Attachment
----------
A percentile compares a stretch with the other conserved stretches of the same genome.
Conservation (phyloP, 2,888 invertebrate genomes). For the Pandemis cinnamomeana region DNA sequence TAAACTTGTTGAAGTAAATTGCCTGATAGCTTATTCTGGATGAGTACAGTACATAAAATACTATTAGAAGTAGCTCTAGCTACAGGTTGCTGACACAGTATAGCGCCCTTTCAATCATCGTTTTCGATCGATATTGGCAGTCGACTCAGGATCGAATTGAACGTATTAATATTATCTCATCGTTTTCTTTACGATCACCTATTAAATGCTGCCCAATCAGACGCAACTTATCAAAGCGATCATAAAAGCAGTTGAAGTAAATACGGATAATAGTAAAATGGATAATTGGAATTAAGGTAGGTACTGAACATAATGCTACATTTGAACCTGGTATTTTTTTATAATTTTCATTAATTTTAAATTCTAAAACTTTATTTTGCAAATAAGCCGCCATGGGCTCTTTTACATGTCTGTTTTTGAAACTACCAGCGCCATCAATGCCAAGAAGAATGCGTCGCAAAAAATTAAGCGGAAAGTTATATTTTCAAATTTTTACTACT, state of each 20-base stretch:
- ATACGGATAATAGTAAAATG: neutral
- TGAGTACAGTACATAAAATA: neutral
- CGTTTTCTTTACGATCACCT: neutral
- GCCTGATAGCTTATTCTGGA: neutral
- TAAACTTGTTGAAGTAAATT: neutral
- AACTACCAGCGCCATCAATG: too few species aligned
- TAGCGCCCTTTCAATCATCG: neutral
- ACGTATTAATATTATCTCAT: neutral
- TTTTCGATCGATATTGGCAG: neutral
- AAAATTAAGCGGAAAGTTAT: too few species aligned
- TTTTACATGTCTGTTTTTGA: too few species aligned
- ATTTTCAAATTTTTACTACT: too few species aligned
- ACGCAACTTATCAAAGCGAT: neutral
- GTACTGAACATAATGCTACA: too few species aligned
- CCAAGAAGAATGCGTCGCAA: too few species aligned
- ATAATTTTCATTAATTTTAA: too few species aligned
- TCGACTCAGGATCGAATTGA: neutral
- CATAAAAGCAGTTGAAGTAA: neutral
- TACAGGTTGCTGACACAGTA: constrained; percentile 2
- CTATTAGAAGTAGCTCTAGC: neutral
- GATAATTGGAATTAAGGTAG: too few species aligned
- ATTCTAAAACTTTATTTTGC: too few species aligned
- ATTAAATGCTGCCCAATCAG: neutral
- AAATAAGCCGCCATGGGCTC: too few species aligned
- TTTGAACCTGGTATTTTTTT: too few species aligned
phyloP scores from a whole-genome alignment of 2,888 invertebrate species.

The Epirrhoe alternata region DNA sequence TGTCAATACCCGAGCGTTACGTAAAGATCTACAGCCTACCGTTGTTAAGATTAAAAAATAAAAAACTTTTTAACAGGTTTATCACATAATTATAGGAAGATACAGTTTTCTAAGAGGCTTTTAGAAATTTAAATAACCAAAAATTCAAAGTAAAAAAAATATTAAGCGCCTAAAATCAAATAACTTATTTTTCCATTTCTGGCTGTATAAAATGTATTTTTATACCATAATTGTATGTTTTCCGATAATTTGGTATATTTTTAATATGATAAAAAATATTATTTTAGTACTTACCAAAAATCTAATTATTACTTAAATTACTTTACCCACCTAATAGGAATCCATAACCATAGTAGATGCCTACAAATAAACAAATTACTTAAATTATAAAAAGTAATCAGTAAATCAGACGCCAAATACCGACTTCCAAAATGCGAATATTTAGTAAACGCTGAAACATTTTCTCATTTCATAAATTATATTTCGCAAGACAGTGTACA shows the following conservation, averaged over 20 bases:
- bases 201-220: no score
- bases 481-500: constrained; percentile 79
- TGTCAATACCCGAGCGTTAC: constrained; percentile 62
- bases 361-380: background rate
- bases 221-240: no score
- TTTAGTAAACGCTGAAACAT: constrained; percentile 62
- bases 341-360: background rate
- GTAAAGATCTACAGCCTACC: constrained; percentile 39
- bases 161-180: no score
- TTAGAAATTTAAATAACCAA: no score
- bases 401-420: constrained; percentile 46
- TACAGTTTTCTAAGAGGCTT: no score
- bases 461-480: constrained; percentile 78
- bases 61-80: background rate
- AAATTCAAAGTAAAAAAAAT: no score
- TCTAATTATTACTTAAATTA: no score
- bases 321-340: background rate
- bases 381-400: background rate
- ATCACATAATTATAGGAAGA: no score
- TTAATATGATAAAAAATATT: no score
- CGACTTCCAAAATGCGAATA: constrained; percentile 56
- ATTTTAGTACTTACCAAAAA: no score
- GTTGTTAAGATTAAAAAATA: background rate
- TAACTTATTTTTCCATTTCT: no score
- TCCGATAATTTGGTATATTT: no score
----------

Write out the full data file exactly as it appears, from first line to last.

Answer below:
A percentile compares a stretch with the other conserved stretches of the same genome.
Conservation (phyloP, 2,888 invertebrate genomes). For the Pandemis cinnamomeana region DNA sequence TAAACTTGTTGAAGTAAATTGCCTGATAGCTTATTCTGGATGAGTACAGTACATAAAATACTATTAGAAGTAGCTCTAGCTACAGGTTGCTGACACAGTATAGCGCCCTTTCAATCATCGTTTTCGATCGATATTGGCAGTCGACTCAGGATCGAATTGAACGTATTAATATTATCTCATCGTTTTCTTTACGATCACCTATTAAATGCTGCCCAATCAGACGCAACTTATCAAAGCGATCATAAAAGCAGTTGAAGTAAATACGGATAATAGTAAAATGGATAATTGGAATTAAGGTAGGTACTGAACATAATGCTACATTTGAACCTGGTATTTTTTTATAATTTTCATTAATTTTAAATTCTAAAACTTTATTTTGCAAATAAGCCGCCATGGGCTCTTTTACATGTCTGTTTTTGAAACTACCAGCGCCATCAATGCCAAGAAGAATGCGTCGCAAAAAATTAAGCGGAAAGTTATATTTTCAAATTTTTACTACT, state of each 20-base stretch:
- ATACGGATAATAGTAAAATG: neutral
- TGAGTACAGTACATAAAATA: neutral
- CGTTTTCTTTACGATCACCT: neutral
- GCCTGATAGCTTATTCTGGA: neutral
- TAAACTTGTTGAAGTAAATT: neutral
- AACTACCAGCGCCATCAATG: too few species aligned
- TAGCGCCCTTTCAATCATCG: neutral
- ACGTATTAATATTATCTCAT: neutral
- TTTTCGATCGATATTGGCAG: neutral
- AAAATTAAGCGGAAAGTTAT: too few species aligned
- TTTTACATGTCTGTTTTTGA: too few species aligned
- ATTTTCAAATTTTTACTACT: too few species aligned
- ACGCAACTTATCAAAGCGAT: neutral
- GTACTGAACATAATGCTACA: too few species aligned
- CCAAGAAGAATGCGTCGCAA: too few species aligned
- ATAATTTTCATTAATTTTAA: too few species aligned
- TCGACTCAGGATCGAATTGA: neutral
- CATAAAAGCAGTTGAAGTAA: neutral
- TACAGGTTGCTGACACAGTA: constrained; percentile 2
- CTATTAGAAGTAGCTCTAGC: neutral
- GATAATTGGAATTAAGGTAG: too few species aligned
- ATTCTAAAACTTTATTTTGC: too few species aligned
- ATTAAATGCTGCCCAATCAG: neutral
- AAATAAGCCGCCATGGGCTC: too few species aligned
- TTTGAACCTGGTATTTTTTT: too few species aligned
phyloP scores from a whole-genome alignment of 2,888 invertebrate species.

The Epirrhoe alternata region DNA sequence TGTCAATACCCGAGCGTTACGTAAAGATCTACAGCCTACCGTTGTTAAGATTAAAAAATAAAAAACTTTTTAACAGGTTTATCACATAATTATAGGAAGATACAGTTTTCTAAGAGGCTTTTAGAAATTTAAATAACCAAAAATTCAAAGTAAAAAAAATATTAAGCGCCTAAAATCAAATAACTTATTTTTCCATTTCTGGCTGTATAAAATGTATTTTTATACCATAATTGTATGTTTTCCGATAATTTGGTATATTTTTAATATGATAAAAAATATTATTTTAGTACTTACCAAAAATCTAATTATTACTTAAATTACTTTACCCACCTAATAGGAATCCATAACCATAGTAGATGCCTACAAATAAACAAATTACTTAAATTATAAAAAGTAATCAGTAAATCAGACGCCAAATACCGACTTCCAAAATGCGAATATTTAGTAAACGCTGAAACATTTTCTCATTTCATAAATTATATTTCGCAAGACAGTGTACA shows the following conservation, averaged over 20 bases:
- bases 201-220: no score
- bases 481-500: constrained; percentile 79
- TGTCAATACCCGAGCGTTAC: constrained; percentile 62
- bases 361-380: background rate
- bases 221-240: no score
- TTTAGTAAACGCTGAAACAT: constrained; percentile 62
- bases 341-360: background rate
- GTAAAGATCTACAGCCTACC: constrained; percentile 39
- bases 161-180: no score
- TTAGAAATTTAAATAACCAA: no score
- bases 401-420: constrained; percentile 46
- TACAGTTTTCTAAGAGGCTT: no score
- bases 461-480: constrained; percentile 78
- bases 61-80: background rate
- AAATTCAAAGTAAAAAAAAT: no score
- TCTAATTATTACTTAAATTA: no score
- bases 321-340: background rate
- bases 381-400: background rate
- ATCACATAATTATAGGAAGA: no score
- TTAATATGATAAAAAATATT: no score
- CGACTTCCAAAATGCGAATA: constrained; percentile 56
- ATTTTAGTACTTACCAAAAA: no score
- GTTGTTAAGATTAAAAAATA: background rate
- TAACTTATTTTTCCATTTCT: no score
- TCCGATAATTTGGTATATTT: no score